October 29. We saw the last of our targets, Puerto Rican Oriole, in the hotel grounds in the morning before departing for San Juan, where we stayed in the Coral by the Sea Hotel.  In the afternoon we visited the Del Morro Castle and San Juan Old City.

Del Morro Castle
October 30. We flew to the Jamaican capital of Kingston via Fort Lauderdale in the U.S. We were met at the airport by Wayne (he was late) and it was dark by the time we were leaving suburban Kingston. It took a couple of hours on a slow, windy road to reach our accommodation, Starlight Chalets, near Section. The hotel was ordinary and the food highly overpriced, but the place is very birdy, with superb views across the valleys. See here for Jamaica bird pics.

With Wayne Murdock, Hardwar Gap
October 31. The day began around the hotel grounds with (Red-billed) Streamertail, Sad Flycatcher, White-chinned Thrush and Orangequit. A party of Yellow-shouldered Grassquits was spotted along the road to Section. We spent the morning on the higher slopes of the Blue Mountains-Hollywell National Park around Hardwar Gap, especially the forest within a few kilometres of the Gap Cafe on both sides at about 1500m. A feast of endemics included Ring-tailed Pigeon, Jamaican Woodpecker, Jamaican Oriole, Jamaican Becard, White-eyed Thrush (much scarcer than White-chinned), Jamaican Vireo and Jamaican Euphonia. We saw a Greater Antillean Pewee, a difficult-to-find species.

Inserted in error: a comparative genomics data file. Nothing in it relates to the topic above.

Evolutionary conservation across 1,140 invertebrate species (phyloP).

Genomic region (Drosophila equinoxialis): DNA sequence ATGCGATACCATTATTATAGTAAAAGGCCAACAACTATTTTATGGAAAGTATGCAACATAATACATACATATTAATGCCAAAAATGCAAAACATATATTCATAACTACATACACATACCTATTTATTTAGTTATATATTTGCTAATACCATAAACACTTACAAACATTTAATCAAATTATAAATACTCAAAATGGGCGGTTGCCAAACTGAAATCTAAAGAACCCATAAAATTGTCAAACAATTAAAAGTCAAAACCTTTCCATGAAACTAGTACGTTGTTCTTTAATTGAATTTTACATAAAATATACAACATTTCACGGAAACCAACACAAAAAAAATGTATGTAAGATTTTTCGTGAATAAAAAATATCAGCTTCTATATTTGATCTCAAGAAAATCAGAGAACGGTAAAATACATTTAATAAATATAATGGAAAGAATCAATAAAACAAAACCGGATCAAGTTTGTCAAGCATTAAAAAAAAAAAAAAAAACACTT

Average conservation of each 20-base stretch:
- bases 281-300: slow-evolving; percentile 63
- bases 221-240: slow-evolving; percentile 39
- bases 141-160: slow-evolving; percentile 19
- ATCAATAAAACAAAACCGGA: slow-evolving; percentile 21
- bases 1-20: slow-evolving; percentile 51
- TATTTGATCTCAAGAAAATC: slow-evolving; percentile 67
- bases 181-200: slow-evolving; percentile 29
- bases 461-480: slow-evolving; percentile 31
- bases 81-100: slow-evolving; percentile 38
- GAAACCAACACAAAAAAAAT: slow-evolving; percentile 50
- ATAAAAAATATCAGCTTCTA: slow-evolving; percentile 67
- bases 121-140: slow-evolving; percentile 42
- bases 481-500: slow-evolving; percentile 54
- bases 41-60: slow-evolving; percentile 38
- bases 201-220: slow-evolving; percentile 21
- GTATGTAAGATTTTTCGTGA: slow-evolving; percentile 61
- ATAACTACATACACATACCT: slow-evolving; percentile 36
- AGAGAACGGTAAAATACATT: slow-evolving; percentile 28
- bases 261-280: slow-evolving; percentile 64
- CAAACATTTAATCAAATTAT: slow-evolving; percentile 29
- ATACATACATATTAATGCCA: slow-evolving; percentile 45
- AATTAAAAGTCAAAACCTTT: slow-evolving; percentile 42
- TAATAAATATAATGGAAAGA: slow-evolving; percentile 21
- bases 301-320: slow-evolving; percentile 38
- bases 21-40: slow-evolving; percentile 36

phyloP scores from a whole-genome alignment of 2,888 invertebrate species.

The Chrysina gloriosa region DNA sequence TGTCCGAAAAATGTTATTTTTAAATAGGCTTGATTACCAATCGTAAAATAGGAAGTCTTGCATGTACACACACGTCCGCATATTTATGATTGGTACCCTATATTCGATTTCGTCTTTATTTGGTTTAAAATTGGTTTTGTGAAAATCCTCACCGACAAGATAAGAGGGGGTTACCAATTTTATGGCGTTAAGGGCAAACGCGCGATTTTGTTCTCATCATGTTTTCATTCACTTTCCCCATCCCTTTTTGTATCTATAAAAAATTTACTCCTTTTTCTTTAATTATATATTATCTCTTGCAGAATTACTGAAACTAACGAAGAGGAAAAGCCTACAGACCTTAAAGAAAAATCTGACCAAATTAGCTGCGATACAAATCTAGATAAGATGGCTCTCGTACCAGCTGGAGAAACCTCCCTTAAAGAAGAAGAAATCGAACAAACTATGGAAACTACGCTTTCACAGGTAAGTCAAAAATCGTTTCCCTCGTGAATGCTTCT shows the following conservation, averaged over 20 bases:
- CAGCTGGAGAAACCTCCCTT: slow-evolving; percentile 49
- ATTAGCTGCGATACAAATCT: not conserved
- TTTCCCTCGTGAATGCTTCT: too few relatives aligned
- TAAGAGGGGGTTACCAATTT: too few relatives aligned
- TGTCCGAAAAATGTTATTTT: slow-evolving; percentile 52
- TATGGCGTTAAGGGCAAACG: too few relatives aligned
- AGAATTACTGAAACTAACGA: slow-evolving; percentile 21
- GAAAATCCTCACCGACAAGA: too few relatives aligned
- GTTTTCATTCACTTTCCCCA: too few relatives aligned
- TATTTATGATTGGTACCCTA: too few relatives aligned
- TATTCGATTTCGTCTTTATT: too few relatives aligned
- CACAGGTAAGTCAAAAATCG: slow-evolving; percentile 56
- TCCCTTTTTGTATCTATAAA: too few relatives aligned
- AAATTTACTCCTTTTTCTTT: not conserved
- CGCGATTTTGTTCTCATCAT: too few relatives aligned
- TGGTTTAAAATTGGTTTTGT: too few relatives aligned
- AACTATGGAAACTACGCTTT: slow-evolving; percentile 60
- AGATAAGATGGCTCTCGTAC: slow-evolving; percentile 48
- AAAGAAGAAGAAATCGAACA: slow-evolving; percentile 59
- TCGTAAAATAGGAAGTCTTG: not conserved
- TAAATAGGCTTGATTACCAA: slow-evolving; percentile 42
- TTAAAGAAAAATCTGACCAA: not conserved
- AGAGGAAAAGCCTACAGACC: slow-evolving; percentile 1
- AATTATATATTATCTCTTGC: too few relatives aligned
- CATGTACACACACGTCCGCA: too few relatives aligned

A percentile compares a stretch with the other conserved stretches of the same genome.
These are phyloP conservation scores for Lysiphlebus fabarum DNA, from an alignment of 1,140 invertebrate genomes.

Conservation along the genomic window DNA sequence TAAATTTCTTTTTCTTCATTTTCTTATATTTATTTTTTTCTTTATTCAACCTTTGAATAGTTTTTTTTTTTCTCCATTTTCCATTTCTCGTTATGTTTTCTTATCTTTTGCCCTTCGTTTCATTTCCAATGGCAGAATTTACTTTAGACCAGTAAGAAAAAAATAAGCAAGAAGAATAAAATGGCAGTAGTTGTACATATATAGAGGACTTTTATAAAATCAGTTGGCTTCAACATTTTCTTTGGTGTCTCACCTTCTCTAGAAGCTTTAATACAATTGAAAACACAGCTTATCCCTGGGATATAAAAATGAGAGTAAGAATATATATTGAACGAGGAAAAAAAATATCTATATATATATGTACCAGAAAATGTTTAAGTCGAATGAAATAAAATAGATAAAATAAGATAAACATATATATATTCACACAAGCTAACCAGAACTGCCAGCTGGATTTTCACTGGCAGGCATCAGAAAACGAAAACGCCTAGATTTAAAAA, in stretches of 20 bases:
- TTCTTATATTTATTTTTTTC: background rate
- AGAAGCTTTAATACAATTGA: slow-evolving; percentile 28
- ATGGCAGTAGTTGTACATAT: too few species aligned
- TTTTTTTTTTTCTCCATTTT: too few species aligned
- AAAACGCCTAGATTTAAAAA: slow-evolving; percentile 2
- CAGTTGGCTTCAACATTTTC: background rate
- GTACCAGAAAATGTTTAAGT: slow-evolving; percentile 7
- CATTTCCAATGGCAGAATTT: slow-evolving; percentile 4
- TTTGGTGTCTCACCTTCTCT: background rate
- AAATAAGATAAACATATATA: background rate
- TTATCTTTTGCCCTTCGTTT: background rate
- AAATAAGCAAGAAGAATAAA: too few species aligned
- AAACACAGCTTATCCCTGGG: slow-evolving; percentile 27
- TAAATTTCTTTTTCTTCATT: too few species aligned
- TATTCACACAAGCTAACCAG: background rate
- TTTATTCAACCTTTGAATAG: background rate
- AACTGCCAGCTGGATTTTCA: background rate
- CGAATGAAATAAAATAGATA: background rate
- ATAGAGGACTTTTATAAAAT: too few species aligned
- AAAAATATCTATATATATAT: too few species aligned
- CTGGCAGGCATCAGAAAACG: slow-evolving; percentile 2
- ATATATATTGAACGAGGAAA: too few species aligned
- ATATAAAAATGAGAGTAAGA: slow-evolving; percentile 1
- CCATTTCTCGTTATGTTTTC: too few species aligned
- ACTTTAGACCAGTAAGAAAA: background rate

View from Starlight Chalets
Blue Mountain Vireo is another of the island's trickier birds but we found several. Arrowhead Warbler proved to be quite common. In the afternoon we birded around the chalet gardens, scoring an unexpected Jamaican Mango and to top the day off, close views of a Crested Quail-Dove on the road near the hotel.

November 1. We again birded Hardwar Gap, this time going a little further to Woodside Road. We saw Jamaican Tody, Jamaican Elaenia and Greater Antillean Bullfinch, with brief views of a Jamaican Lizard-Cuckoo. In the afternoon we visited Dennis Coffee, a farm where the famed Blue Mountain coffee is grown organically by a community of dope-smoking Rastafarians.

Dennis Coffee Farm